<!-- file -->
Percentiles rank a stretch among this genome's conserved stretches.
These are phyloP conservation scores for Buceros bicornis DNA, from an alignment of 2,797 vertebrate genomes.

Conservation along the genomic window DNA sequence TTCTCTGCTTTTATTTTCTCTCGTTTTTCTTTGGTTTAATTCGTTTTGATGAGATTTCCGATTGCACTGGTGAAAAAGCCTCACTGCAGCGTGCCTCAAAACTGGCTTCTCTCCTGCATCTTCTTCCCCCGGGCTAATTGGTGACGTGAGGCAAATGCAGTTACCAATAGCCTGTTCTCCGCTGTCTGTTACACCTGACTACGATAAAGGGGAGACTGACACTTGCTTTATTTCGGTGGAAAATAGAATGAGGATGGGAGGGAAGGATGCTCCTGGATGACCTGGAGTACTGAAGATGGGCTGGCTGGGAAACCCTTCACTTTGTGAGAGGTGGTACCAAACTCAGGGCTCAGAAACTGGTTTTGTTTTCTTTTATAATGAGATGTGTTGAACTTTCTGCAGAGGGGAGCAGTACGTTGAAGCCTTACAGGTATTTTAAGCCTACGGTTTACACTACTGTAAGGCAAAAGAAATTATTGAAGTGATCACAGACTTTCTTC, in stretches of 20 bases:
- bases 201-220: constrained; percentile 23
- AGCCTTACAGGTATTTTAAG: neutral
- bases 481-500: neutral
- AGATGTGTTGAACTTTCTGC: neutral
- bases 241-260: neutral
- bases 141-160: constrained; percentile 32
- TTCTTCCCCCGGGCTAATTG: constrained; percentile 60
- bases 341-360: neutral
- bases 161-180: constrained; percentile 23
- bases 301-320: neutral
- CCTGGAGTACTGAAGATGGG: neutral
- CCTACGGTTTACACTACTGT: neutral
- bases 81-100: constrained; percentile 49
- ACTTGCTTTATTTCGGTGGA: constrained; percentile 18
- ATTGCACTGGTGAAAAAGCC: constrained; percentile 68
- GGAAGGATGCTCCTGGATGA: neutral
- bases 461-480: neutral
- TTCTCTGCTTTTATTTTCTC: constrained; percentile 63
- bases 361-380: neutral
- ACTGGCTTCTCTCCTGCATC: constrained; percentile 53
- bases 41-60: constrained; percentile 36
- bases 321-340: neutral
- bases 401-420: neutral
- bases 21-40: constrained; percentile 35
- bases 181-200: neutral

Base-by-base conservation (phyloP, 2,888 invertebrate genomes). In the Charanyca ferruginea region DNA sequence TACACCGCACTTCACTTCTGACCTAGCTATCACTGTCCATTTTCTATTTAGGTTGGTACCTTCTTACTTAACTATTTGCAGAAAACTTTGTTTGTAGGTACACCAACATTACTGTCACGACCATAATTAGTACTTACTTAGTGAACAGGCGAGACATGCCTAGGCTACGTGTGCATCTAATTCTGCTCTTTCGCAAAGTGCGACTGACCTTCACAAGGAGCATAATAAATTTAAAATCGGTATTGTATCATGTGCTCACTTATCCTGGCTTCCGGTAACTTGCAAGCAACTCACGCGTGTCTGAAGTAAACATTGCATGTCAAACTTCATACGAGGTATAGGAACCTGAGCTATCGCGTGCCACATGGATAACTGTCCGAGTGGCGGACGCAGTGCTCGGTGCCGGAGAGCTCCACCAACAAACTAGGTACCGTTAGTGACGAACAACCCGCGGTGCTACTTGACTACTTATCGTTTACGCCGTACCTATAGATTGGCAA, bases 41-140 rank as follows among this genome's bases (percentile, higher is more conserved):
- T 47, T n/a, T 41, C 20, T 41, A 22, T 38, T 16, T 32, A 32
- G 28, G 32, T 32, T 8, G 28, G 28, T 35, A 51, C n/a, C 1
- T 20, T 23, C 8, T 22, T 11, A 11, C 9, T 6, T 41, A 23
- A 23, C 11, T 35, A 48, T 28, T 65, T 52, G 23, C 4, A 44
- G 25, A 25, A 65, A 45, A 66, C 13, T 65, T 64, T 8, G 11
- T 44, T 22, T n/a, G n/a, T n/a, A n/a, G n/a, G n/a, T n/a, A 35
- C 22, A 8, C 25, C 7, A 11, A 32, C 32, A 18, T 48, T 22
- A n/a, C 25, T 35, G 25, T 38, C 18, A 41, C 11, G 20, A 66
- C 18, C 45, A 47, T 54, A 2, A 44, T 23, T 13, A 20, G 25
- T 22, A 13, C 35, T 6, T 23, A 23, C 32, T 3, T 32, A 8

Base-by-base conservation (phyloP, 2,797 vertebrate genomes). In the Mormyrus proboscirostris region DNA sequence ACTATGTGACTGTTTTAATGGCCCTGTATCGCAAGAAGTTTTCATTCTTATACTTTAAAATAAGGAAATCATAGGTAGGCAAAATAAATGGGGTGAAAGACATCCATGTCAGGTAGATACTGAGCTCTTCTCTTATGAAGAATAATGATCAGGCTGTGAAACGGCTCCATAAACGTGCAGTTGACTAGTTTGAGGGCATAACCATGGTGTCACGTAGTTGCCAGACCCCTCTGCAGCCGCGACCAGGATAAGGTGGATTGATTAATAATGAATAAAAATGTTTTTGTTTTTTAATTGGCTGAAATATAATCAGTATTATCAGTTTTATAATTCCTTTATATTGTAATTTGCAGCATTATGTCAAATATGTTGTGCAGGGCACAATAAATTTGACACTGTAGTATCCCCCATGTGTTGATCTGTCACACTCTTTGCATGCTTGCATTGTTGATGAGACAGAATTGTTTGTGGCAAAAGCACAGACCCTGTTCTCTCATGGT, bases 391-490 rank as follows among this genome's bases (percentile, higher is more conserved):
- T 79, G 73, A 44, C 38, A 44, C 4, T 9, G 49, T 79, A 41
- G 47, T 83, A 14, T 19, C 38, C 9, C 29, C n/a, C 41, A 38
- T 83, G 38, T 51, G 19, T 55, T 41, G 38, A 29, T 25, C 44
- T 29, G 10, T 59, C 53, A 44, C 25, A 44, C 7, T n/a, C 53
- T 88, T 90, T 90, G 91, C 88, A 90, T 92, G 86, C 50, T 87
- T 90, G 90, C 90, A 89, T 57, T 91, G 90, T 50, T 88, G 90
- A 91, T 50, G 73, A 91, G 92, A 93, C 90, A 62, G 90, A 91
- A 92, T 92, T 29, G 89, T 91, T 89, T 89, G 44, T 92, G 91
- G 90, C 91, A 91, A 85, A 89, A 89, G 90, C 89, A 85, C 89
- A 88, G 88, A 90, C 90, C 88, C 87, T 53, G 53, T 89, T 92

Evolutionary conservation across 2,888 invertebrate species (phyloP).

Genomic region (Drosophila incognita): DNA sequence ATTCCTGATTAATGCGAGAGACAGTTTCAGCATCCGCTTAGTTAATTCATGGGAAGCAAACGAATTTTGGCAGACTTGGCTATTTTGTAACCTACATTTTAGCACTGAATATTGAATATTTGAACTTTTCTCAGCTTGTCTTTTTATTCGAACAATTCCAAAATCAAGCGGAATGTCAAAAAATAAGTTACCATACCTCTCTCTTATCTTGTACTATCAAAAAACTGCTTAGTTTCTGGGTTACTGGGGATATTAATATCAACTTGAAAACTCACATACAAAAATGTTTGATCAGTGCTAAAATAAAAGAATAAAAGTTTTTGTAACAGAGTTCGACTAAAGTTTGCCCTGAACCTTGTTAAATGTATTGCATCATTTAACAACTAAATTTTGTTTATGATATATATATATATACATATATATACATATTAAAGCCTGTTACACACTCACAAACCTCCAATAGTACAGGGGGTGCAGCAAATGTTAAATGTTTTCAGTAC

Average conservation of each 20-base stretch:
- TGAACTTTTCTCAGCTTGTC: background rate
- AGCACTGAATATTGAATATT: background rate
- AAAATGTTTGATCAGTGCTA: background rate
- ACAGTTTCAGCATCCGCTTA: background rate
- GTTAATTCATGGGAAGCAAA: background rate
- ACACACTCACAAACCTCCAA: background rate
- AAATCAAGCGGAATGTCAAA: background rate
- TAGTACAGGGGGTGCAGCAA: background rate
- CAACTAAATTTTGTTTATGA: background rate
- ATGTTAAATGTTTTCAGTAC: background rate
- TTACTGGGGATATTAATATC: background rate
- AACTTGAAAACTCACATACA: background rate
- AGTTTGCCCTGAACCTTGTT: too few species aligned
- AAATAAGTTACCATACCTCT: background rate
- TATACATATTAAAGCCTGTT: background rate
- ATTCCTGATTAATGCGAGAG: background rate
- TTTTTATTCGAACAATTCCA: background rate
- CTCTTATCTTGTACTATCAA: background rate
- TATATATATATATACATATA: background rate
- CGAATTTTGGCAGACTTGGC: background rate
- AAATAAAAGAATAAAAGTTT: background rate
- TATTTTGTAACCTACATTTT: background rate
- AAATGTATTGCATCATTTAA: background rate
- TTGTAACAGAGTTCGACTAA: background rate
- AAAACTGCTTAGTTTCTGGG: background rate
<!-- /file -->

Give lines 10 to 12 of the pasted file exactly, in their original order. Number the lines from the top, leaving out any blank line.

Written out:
- TTCTTCCCCCGGGCTAATTG: constrained; percentile 60
- bases 341-360: neutral
- bases 161-180: constrained; percentile 23